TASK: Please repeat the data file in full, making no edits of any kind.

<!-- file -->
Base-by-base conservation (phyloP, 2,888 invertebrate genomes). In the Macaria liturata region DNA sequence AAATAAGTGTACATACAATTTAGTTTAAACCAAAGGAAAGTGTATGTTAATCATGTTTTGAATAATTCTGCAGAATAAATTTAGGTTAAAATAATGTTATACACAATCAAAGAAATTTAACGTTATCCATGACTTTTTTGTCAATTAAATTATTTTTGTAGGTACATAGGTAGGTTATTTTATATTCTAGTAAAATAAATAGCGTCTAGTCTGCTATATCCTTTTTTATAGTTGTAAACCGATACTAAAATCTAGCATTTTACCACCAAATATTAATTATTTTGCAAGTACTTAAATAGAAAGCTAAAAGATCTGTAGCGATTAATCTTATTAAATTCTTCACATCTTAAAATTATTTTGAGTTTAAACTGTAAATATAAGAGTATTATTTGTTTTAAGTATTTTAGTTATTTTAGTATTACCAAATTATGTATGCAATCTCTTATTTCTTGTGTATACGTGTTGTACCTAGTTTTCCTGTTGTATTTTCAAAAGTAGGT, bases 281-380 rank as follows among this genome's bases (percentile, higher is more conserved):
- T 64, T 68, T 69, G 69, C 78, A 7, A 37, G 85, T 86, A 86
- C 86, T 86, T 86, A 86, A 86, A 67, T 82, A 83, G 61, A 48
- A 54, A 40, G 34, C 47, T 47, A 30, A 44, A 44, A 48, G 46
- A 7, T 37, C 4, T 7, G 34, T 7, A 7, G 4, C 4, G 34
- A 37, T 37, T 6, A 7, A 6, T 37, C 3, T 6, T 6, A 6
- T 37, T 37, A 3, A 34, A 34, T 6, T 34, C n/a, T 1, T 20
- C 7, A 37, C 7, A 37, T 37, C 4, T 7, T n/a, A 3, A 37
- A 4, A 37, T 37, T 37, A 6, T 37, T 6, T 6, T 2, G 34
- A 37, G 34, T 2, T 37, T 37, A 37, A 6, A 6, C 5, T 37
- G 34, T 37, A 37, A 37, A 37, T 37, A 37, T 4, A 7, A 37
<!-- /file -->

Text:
Base-by-base conservation (phyloP, 2,888 invertebrate genomes). In the Macaria liturata region DNA sequence AAATAAGTGTACATACAATTTAGTTTAAACCAAAGGAAAGTGTATGTTAATCATGTTTTGAATAATTCTGCAGAATAAATTTAGGTTAAAATAATGTTATACACAATCAAAGAAATTTAACGTTATCCATGACTTTTTTGTCAATTAAATTATTTTTGTAGGTACATAGGTAGGTTATTTTATATTCTAGTAAAATAAATAGCGTCTAGTCTGCTATATCCTTTTTTATAGTTGTAAACCGATACTAAAATCTAGCATTTTACCACCAAATATTAATTATTTTGCAAGTACTTAAATAGAAAGCTAAAAGATCTGTAGCGATTAATCTTATTAAATTCTTCACATCTTAAAATTATTTTGAGTTTAAACTGTAAATATAAGAGTATTATTTGTTTTAAGTATTTTAGTTATTTTAGTATTACCAAATTATGTATGCAATCTCTTATTTCTTGTGTATACGTGTTGTACCTAGTTTTCCTGTTGTATTTTCAAAAGTAGGT, bases 281-380 rank as follows among this genome's bases (percentile, higher is more conserved):
- T 64, T 68, T 69, G 69, C 78, A 7, A 37, G 85, T 86, A 86
- C 86, T 86, T 86, A 86, A 86, A 67, T 82, A 83, G 61, A 48
- A 54, A 40, G 34, C 47, T 47, A 30, A 44, A 44, A 48, G 46
- A 7, T 37, C 4, T 7, G 34, T 7, A 7, G 4, C 4, G 34
- A 37, T 37, T 6, A 7, A 6, T 37, C 3, T 6, T 6, A 6
- T 37, T 37, A 3, A 34, A 34, T 6, T 34, C n/a, T 1, T 20
- C 7, A 37, C 7, A 37, T 37, C 4, T 7, T n/a, A 3, A 37
- A 4, A 37, T 37, T 37, A 6, T 37, T 6, T 6, T 2, G 34
- A 37, G 34, T 2, T 37, T 37, A 37, A 6, A 6, C 5, T 37
- G 34, T 37, A 37, A 37, A 37, T 37, A 37, T 4, A 7, A 37